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Mr. Hume told me, that he had from Rousseau himself the secret of his principles of composition. That acute, though eccentric observer, had perceived, that to strike and interest the public, the marvellous must be produced ; that the marvellous of the heathen mythology had long since lost its effect ; that giants, magicians, fairies, and heroes of romance which succeeded, had exhausted the portion of credulity which belonged to their age ; that now nothing was left to a writer but that species of the marvellous, which might still be produced, and with as great an effect as ever, though in another way; that is, the marvellous in life, in manners, in characters, and in extraordinary situations, giving rise to new and unlooked-for strokes in politics and morals.
SIR GEORGE SA VILE.
When an act of great and signal humanity was to be done, and done with all the weight and authority that belonged to it, the world could cast its eyes upon none but him. I hope that few things which have a tendency to bless or to adorn life, have wholly escaped my observation in my passage through it. I have sought the acquaintance of that gentleman, and have seen him in all situations. He is a true genius; with an understanding vigorous, and acute, and refined, and distinguishing even to excess ; and illuminated with a most unbounded, peculiar, and original cast of imagination. With these he possesses many external and instrumental advantages; and he makes use of thein all. His fortune is among the largest; a fortune which wholly unincumbered, as it is, with one single charge for luxury, vanity, or excess, sinks under the benevolence of its dispenser. This private benevolence, expanding itself into patriotism, renders his whole being the estate of the public, in which he has not reserved a peculium for himself of profit, diversion, or relaxation. During the session, the first in, and the last out of the house of commons; he passes from the senate to the camp; and seldom seeing the seat of his ancestors, he is always in the senate to serve his country, or in the field to defend it. But in all well-wrought compositions, some particulars stand out more eminently than the rest; and the things' which will carry his name to posterity, are his two bills; I mean that for a limitation of the claims of the crown upon landed estates; and this for the relief of the Roman catholics. By the former, he has emancipated property; by the latter he has quieted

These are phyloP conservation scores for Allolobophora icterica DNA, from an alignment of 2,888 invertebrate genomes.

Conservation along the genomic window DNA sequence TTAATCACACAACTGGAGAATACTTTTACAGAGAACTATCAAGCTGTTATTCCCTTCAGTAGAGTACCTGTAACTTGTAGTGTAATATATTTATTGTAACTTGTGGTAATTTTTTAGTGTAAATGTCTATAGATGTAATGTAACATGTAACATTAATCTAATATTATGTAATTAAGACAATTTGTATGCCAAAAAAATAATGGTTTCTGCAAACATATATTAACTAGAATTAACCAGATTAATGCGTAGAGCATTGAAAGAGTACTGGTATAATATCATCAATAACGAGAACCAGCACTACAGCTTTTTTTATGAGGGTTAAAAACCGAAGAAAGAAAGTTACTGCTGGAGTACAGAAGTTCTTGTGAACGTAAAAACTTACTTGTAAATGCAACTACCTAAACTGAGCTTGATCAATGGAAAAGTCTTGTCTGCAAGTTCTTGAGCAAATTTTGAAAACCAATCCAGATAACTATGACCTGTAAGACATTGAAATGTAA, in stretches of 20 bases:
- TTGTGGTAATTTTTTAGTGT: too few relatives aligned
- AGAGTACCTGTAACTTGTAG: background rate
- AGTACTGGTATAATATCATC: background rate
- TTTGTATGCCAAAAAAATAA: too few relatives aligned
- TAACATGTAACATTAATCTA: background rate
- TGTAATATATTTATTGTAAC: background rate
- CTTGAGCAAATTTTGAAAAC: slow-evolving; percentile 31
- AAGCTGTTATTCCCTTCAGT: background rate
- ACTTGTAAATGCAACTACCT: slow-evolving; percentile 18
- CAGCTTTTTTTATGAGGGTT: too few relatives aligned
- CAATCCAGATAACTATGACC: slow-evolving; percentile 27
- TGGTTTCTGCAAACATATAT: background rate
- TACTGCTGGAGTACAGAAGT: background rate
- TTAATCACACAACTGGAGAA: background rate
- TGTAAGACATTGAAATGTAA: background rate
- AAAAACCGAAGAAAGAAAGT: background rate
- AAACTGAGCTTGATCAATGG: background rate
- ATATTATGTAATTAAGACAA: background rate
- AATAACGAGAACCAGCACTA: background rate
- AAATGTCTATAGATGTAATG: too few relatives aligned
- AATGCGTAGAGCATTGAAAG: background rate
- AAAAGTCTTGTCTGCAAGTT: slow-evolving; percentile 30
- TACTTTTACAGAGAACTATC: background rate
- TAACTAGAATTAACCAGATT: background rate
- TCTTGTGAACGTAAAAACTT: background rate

conscience; and by both, he has taught that grand lesson to government and subject--no longer to regard each other as adverse parties.
SIR SIDNEY SMITH.
FAITHFUL, zealous, and ardent in the service of his king and country; full of spirit ; full of resources ; going out of the beaten road, but going right, because his uncommon enterprize was not conducted by a vulgar judgment ;-in his profession, Sir Sidney Smith might be considered as a distinguished person, if any person could well be distinguished in a service in which scarce a commander can be named without putting you in mind of some action of intrepidity, skill, and vigilance, that has given them a fair title to contend with any men and in any age. But I will say nothing farther of the merits of Sir Sidney Smith: The mortal animosity of the regicide enemy supersedes all other panegyric. Their hatred is a judgment in his favour without appeal.
HONORABLE CHARLES TOWNSHEND.
Even then, Sir, even before this splendid orb (Lord Chatham) was entirely set, and while the western horizon was in a blaze with his descending glory, on the opposite quarter of the heavens arose another luminary, and, for his hour, became lord of the ascendant.
This light too is passed and set for ever. derstand, to be sure, that I speak of Charles Townshend, officially the re-producer of this fatal scheme; whom I cannot even now remember without some degree of sensibility. In truth, Sir, he was the de